The Bangladesh apparel industry — generally, optimistic despite the new administration's pledge to bring manufacturing jobs back to the United States.
However, some Bangladeshi experts privately say that the United States would not be able to sustain labor-intensive textile/garment manufacturing because skilled workers are not abundantly available and even if they were, their wages would be extremely high, making it unprofitable for U.S. manufacturers to produce textile and clothing in the country.
Trump's election campaign rhetoric on terminating U.S. trade agreements to protect American trade interests is seen by a section of Pakistan's textile and the garment industry as a move toward protectionism.
According to Pakistan's Statistics Bureau, Pakistan's textile and garment exports, after reaching a high of $13.46 billion in past years, have been steadily declining, falling to $12.47 billion in fiscal year 2016.
In addition to threatening to rip up U.S. trade agreements, Trump said he would impose punitive tariffs on goods from various countries in order to create more jobs in the United States, but some Pakistani textile and apparel suppliers have been saying that by entering into long-term supply arrangements they had "nothing to fear for the time being."
China, the world's largest textile and apparel supplier, is also evaluating the effects of the U.S. election result on its textile and apparel exports. China has, in any case, been shifting its production to other low-cost countries such as Vietnam, Laos, Bangladesh and even Africa, including Ethiopia and Kenya.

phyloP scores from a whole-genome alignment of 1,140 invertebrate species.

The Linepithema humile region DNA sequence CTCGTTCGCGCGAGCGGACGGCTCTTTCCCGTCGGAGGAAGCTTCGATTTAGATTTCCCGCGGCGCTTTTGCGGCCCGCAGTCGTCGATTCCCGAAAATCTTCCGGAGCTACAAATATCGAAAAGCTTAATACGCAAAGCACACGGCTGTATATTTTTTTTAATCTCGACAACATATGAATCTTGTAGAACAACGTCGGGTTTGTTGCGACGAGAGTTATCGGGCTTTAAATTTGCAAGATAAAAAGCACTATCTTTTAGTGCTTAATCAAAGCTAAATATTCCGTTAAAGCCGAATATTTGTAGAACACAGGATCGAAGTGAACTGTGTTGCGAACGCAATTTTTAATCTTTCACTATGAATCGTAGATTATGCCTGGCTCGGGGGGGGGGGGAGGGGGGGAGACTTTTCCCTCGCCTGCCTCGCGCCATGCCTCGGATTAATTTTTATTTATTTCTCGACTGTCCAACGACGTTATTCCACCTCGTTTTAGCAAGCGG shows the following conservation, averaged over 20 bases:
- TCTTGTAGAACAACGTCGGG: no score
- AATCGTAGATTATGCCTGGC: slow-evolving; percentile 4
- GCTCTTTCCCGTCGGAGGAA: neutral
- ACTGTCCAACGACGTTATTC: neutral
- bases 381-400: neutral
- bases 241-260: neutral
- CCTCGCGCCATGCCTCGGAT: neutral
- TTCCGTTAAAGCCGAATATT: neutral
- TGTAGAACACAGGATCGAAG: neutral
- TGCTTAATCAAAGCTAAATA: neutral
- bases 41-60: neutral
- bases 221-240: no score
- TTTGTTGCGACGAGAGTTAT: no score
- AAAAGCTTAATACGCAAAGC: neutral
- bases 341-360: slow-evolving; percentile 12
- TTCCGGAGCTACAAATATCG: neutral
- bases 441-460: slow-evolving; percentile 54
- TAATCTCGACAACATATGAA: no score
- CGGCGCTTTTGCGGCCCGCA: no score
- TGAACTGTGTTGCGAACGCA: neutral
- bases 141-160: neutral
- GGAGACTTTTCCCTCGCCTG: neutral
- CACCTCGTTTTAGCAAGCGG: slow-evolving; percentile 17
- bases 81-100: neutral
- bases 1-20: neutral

The Chinese textile and apparel industry had been growing at double-digit rates. "Now we have a 6.5 percent growth in our exports. The biggest challenge facing us is the weak demand in Europe and flat demand in the USA. The market is like a cake … only, it is not getting bigger, as we face competition from Bangladesh, Vietnam and others."
African textile and apparel suppliers, including foreign suppliers such as those from India, China and Turkey that produce in African countries such as Ethiopia and Kenya enjoy the privileges of duty-free exports to the United States under the latter's African Growth and Opportunity Act (AGOA), which has allowed countries such as Kenya and others to increase textile production and generate jobs. AGOA covers 38 sub-Saharan countries.Trump's campaign rhetoric against imports has raised concerns among Africans that AGOA could be reviewed and made more stringent.